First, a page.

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Clea by Lawrence Durrell
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Clea (original 1960; edition 1960)

by Lawrence Durrell (Author)

Series: Alexandria Quartet (4)

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1,5112112,174 (3.93)36
'I knew that Clea would share everything with me, withholding nothing - not even the look of complicity which women reserve only for their mirrors.' In Clea, the concluding part of The Alexandria Quartet, Darley returns to Alexandria now caught by war-fever. The conflagration has its effect on his circle - on Nessim and Justine, Balthazar and Clea, Mountolive and Pombal - and a clarity of purpose emerges as the story moves towards its cadence.… (more)
Member:TyroPrate
Title:Clea
Authors:Lawrence Durrell (Author)
Info:Faber & Faber (1960), 287 pages
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Clea by Lawrence Durrell (1960)

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» See also 36 mentions

English (19)  French (1)  Spanish (1)  All languages (21)
Showing 1-5 of 19 (next | show all)
See my reflection on this book and the others in the Alexandria Quartet on Substack: https://robertboydskipper.substack.com/p/clealawrence-durrell ( )
  skippersan | Jun 9, 2024 |
My first reading of “The Alexandria Quartet” has now concluded. A second reading is inevitable. That said, I was mostly disappointed in Clea, the last volume in the series. It’s hard to offer a meaningful review of the fourth book in a four-book set since it can’t really stand on its own without some knowledge of the first three volumes. Clea takes place a number of years after the “action” of the first three volumes and ties up loose ends, revisits (most) minor characters to see what has become of them, and creates a meaningful and worthy cap to a great achievement. There are, to be sure, shocks and surprises, and further developments: much of this volume is given over to Darley’s relationship with Clea. And to my surprise, how Durrell chooses to leave the characters works far better than I anticipated. My greatest disappointment is the writing itself. Clea contains some wonderful passages but the first two volumes far exceeded the last two in sheer enjoyment of the writing. I found the first book (Justine) exceptional. Balthazar, volume 2, less so but still a remarkable achievement. Mountolive, volume 3, even less felicitous and now Clea, least of all. One cannot maintain the white hot degree of invention through four volumes, I suppose. On balance, I think the Quartet is an extraordinary achievement and I know I will return again and hopefully again after that: it will be impossible not to. ( )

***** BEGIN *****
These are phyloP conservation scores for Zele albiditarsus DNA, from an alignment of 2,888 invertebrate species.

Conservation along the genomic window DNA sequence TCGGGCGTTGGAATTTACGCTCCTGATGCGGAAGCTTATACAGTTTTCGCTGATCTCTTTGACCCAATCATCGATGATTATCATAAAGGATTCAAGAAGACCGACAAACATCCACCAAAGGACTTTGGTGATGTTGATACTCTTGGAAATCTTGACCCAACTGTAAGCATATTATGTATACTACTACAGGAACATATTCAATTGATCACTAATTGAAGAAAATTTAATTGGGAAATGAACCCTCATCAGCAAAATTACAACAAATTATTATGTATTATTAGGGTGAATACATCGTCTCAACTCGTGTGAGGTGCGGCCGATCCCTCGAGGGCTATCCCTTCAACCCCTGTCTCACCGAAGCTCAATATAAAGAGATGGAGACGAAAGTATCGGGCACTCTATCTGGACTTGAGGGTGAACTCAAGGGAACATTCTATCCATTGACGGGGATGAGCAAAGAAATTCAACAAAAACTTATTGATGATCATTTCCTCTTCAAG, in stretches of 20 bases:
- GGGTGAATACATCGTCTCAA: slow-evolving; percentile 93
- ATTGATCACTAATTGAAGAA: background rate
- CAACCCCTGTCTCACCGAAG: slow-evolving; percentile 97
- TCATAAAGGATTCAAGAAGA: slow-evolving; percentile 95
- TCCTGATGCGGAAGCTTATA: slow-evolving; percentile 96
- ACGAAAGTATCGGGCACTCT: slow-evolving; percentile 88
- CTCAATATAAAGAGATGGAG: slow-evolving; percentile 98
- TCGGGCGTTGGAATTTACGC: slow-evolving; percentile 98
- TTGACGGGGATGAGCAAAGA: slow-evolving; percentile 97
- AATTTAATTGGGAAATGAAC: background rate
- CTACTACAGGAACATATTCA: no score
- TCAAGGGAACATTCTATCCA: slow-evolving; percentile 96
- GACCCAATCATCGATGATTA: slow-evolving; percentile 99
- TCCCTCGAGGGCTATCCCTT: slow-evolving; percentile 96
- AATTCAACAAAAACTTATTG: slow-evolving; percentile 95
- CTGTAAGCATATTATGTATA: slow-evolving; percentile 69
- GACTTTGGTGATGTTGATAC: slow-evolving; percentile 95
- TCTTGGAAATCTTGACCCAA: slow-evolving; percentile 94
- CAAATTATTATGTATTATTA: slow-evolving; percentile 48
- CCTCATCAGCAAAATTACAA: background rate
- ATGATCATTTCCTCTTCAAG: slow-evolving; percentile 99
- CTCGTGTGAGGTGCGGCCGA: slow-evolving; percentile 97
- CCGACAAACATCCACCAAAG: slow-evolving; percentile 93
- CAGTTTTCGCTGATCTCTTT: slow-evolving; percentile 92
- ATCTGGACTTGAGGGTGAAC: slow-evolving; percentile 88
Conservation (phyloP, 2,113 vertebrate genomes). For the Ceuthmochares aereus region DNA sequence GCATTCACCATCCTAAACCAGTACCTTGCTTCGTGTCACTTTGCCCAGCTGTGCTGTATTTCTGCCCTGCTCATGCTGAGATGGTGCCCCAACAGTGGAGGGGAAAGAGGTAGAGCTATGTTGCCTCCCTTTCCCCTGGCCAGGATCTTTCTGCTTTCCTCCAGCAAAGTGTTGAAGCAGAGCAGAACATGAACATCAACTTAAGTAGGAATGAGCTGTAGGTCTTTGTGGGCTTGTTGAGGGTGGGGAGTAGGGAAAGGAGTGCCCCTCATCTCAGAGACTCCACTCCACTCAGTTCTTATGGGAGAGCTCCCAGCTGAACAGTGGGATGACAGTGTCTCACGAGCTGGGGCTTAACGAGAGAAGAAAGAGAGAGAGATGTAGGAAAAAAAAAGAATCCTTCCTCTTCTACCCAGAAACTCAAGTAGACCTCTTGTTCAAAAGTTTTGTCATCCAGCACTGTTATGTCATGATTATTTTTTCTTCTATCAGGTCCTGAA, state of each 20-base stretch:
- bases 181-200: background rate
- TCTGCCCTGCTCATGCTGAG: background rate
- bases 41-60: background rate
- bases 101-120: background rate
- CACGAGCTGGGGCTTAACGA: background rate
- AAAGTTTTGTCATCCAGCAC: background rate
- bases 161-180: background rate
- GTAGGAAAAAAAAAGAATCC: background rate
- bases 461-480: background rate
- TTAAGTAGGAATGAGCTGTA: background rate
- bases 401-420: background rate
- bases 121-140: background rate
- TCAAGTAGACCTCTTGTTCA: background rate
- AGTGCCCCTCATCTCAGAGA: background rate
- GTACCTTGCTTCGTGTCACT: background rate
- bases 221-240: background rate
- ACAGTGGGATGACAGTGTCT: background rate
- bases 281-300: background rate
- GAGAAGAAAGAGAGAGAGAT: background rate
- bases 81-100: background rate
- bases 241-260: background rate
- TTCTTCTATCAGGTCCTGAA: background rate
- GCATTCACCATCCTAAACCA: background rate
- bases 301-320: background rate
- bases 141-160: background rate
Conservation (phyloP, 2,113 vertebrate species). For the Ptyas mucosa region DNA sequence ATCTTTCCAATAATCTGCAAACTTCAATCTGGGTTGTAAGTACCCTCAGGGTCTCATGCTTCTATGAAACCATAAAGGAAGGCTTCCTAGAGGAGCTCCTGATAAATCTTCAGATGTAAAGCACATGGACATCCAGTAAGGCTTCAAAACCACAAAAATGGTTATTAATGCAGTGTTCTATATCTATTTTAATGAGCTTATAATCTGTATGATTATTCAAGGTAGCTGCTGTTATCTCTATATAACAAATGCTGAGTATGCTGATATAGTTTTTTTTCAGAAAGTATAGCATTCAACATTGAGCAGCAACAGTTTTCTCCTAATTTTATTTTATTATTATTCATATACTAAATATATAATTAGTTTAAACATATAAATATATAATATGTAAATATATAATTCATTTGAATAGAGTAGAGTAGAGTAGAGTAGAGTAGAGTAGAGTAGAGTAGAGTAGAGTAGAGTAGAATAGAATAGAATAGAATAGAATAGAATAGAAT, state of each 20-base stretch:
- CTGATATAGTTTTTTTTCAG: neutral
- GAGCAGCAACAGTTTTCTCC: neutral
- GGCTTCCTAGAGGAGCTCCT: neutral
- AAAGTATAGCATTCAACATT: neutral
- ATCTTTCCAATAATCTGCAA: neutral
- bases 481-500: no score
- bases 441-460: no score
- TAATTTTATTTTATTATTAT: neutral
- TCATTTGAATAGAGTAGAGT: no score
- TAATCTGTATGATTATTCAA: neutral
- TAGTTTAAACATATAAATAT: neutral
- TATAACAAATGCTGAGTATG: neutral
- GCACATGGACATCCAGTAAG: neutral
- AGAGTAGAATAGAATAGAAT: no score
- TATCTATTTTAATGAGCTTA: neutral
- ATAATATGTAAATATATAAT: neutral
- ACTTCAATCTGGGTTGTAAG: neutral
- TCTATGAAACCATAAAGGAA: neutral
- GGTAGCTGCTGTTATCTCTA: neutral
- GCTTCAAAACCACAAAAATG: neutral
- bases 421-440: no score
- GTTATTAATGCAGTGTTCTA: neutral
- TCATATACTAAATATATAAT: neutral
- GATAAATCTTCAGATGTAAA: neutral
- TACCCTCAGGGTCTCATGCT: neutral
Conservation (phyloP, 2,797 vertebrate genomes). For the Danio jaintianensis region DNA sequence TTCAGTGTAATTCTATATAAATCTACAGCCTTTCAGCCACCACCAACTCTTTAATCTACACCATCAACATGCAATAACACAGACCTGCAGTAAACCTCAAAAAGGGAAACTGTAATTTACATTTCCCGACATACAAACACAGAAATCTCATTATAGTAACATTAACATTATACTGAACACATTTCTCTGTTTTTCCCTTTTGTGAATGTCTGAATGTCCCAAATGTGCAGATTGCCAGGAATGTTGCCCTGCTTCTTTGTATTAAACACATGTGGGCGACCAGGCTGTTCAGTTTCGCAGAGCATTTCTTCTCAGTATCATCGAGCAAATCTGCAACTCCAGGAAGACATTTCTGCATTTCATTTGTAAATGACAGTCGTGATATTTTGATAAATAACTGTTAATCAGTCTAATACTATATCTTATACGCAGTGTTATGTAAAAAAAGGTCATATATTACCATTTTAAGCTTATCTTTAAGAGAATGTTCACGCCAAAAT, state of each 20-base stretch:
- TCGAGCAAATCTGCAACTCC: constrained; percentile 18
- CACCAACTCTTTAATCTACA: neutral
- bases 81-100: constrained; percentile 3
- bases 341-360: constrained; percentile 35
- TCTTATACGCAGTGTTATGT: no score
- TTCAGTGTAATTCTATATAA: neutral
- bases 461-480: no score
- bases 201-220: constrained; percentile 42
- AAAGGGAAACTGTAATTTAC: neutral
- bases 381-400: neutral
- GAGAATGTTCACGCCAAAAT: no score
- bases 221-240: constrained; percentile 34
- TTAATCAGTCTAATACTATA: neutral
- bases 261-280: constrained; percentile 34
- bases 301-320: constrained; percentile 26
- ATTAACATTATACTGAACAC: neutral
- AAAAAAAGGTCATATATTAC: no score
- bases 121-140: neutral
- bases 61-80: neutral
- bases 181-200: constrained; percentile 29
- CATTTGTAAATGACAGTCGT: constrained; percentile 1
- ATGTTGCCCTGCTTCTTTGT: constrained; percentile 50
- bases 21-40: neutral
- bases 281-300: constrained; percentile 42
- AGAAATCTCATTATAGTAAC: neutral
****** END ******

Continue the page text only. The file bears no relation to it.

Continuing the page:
Gypsy_Boy | Aug 24, 2023 |
This is the final book in the Alexandria Quartet. As the story opens, Darley is returning to Alexandria at the beginning of World War II. The narrative focuses on the relationship between Darley and Clea, characters introduced in earlier books. Darley was the protagonist of book one (Justine), and Clea has been a minor character up to this point. The storyline between Darley and Clea is broken by excerpts from Pursewarden’s journal. He has influenced events throughout the quartet. We learn about his views on the nature of art and the artist, along with the reason for his prior actions.

This set is character-driven. The sights and sounds of a past Alexandria are featured prominently. The writing is beautiful, and I have gotten used to Durrell’s style over the course of the four books. I appreciate it more now than I did at first. It is a fitting conclusion that relates what happened to all the main characters we have come to know and love.